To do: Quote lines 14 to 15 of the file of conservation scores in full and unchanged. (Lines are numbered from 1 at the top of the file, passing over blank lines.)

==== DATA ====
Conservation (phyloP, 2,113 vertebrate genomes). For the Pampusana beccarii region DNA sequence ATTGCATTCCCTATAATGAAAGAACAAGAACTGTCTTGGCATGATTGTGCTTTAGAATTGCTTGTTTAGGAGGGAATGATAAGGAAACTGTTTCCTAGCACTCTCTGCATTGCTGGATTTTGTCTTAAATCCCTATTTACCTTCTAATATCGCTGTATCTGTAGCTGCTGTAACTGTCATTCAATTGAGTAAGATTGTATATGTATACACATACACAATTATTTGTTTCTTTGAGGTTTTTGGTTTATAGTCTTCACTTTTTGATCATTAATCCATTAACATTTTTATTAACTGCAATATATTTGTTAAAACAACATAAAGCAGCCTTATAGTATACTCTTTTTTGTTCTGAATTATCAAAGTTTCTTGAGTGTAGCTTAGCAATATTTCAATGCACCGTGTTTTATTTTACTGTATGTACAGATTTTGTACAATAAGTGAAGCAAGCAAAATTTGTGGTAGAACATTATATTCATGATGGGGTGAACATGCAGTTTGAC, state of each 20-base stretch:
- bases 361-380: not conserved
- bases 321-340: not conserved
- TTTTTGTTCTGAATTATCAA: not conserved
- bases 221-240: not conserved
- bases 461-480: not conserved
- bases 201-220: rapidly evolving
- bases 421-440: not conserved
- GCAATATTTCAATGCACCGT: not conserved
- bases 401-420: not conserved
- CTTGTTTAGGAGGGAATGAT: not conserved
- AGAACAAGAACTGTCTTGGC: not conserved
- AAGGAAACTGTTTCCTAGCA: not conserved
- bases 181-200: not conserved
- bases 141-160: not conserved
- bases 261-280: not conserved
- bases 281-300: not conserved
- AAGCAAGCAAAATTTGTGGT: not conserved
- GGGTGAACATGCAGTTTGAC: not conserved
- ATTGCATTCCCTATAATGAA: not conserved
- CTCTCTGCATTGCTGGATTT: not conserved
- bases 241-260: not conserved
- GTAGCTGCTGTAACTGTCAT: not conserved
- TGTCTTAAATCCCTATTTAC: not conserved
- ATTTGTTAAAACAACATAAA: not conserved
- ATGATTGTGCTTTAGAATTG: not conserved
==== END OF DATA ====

- bases 181-200: not conserved
- bases 141-160: not conserved